Furthermore, Jaynes’ assumption that consciousness depends on language-driven metaphors involves the seemingly endless philosophical debate on the role of language in conscious thoughts. Which came first? Contrary to Jaynes’ claim that consciousness ultimately depends on inner language skills, both neuroscientists and philosophers of mind now tend, much more, to assume that language simply contributed to some higher faculties of consciousness (see, for example, 29), rather than being an essential prerequisite for any kind of conscious experiences. Romantic love, for instance, could represent a by-product of language, whilst sexual attraction apparently does not need any verbal component.
Overall, the attitude of philosophers of mind towards the plausibility of a bicameral mind has been controversial. For example, in his review of Jaynes’ book, Block (30) argued that even bicameral-minded people could have been conscious – in the phenomenological sense – long before they acquired the concept of consciousness. On the other hand, according to Dennett (2), since mental phenomena like consciousness are partially created by the arrival on the scene of a certain set of concepts, there is no space for conscious experiences unless the concept of consciousness has been developed. In short, the ambiguities that surround the exact meaning and the use of the term “consciousness” seem to play a central role in further entangling the philological and philosophical views on the putative bicamerality of the characters featuring in the Iliad.
The cultural legacy of the bicameral mind
Despite the above-mentioned limitations, Jaynes’ composite picture of the bicameral mind has had widespread influence and undoubtedly shaped to a considerable extent subsequent reflections on the biological and cultural underpinnings of human consciousness. The most remarkable achievement of Jaynes’ theory is that it bridges the gap between distant disciplines, establishing intriguing links between some of their unsolved issues. It has been mentioned that the exact role of the right temporal lobe of the brain is not fully explained. The issue of the development of a conscious mind, from a phylogenetic perspective, is one of the key topics of current philosophical and neuroscientific debate. Another compelling mystery is the unique Iliadic view of man as an aggregate, both physical and psychological – a problem already raised by some prominent classical philologists of the past century, including Bohme, Snell, Dodds, Onians, Frankel, and Adkins (31-36). Unlike later writings, the Iliadic vocabulary lacks a single word for the concept of consciousness, or even mind (37,38). Instead, there exists a multitude of terms, referred to by Jaynes as “preconscious hypostases”, that are thought to relate to physiological processes associated with mental life (39,40). These “preconscious hypostases” are expressed by words like “psyche” (the living breath departing from the dead) (41), “thumos” (either the blowing breath or the flowing blood) (42), “phren” (almost always in the plural form “phrenes”: presumably, the inflating lungs) (43), among others. Such lexical oddities apparently disappeared in subsequent milestones in Western literature, beginning with the Odyssey. The deep psychological analysis and the rich mental vocabulary that characterize Aeschylus’ Agamemnon or Euripides’ Medea (V-IV century B.C.), for instance, do not show any significant difference from what is found in most modern and contemporary literature. This is not the case for the composite text of the Iliad, which is peculiarly devoid of any psychological insight. As such, it stands out as a unique and unexplained model in Western culture (38).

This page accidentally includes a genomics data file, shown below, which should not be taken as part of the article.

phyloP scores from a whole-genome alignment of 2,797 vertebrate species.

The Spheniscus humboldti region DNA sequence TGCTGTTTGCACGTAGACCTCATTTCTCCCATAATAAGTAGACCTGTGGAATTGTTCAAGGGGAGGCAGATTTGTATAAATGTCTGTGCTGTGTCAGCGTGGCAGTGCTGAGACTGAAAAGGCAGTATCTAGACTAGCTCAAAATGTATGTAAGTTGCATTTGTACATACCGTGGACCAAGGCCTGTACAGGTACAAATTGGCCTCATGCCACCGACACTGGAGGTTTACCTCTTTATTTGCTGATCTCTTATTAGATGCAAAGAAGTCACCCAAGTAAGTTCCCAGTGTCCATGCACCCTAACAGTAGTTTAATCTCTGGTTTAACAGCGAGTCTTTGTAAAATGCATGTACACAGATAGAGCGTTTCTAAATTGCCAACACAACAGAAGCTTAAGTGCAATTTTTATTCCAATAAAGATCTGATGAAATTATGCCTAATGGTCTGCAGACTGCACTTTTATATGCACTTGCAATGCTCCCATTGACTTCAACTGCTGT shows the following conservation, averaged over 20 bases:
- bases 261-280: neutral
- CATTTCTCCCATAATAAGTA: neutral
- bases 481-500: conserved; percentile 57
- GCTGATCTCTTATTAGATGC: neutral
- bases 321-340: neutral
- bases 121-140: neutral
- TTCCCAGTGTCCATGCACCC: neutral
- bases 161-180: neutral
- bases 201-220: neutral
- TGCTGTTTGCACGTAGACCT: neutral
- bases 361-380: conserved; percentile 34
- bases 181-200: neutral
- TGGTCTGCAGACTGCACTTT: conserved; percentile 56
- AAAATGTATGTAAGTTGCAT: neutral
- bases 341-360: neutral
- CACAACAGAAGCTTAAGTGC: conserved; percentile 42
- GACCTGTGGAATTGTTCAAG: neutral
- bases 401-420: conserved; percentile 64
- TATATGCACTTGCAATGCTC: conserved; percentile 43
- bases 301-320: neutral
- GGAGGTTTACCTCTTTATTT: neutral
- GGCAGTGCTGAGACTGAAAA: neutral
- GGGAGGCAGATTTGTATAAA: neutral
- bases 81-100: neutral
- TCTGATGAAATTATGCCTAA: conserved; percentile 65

Similarly, it has been pointed out that in early Mycenaean figurative art, the human body was depicted as a curious aggregate of limbs, with marked joints and a fairly inconsistent trunk (32,44). Greek classical art, on the other hand, closely resembled more recent figurative styles.
Quite surprisingly, this non-unitary concept of the Self happens to converge with some of the findings that have emerged from cognitive neuroscience studies during the past few decades. Theories involving concepts such as “society of mind” (45), “modularity” of brain functions (46), and “cognitive homunculi” (47) have been thoroughly investigated and discussed by both neuroscientists and philosophers of mind. According to Baars’ “global workspace theory”, for instance, consciousness emerges as a result of the highly integrated activity of multiple unconscious brain processes (48). Baars claims that the prefrontal areas involved in the regulation of selective attention are the brain module playing the key role of the “internal observer” in the “theatre of consciousness”. In addition, a growing body of psychiatric literature has focused on the fragmentation of the Self, through the recognition and description of dissociative disorders, that in the most recent APA classification (49) comprise depersonalization disorder and dissociative identity disorder, formerly called “multiple personality syndrome” (37). Therefore, the debate raised by Jaynes’ hypothesis seems to support some contemporary attempts to deconstruct the concept of a unitary Self – a coherent centre of consciousness and engine of human actions. Converging evidence suggests that our common sense-based intuition of the unitary Self could be considered an illusion created by Western cultural and social paradigms, developed after the Homeric ages and philosophically enhanced by Plato’s thought in terms of mind-body dualism (47). Apparently, both religious belief and Cartesian doctrine deepened this misleading way of thinking of ourselves, which historically shaped folk psychology and pervaded most theoretical reflections on consciousness.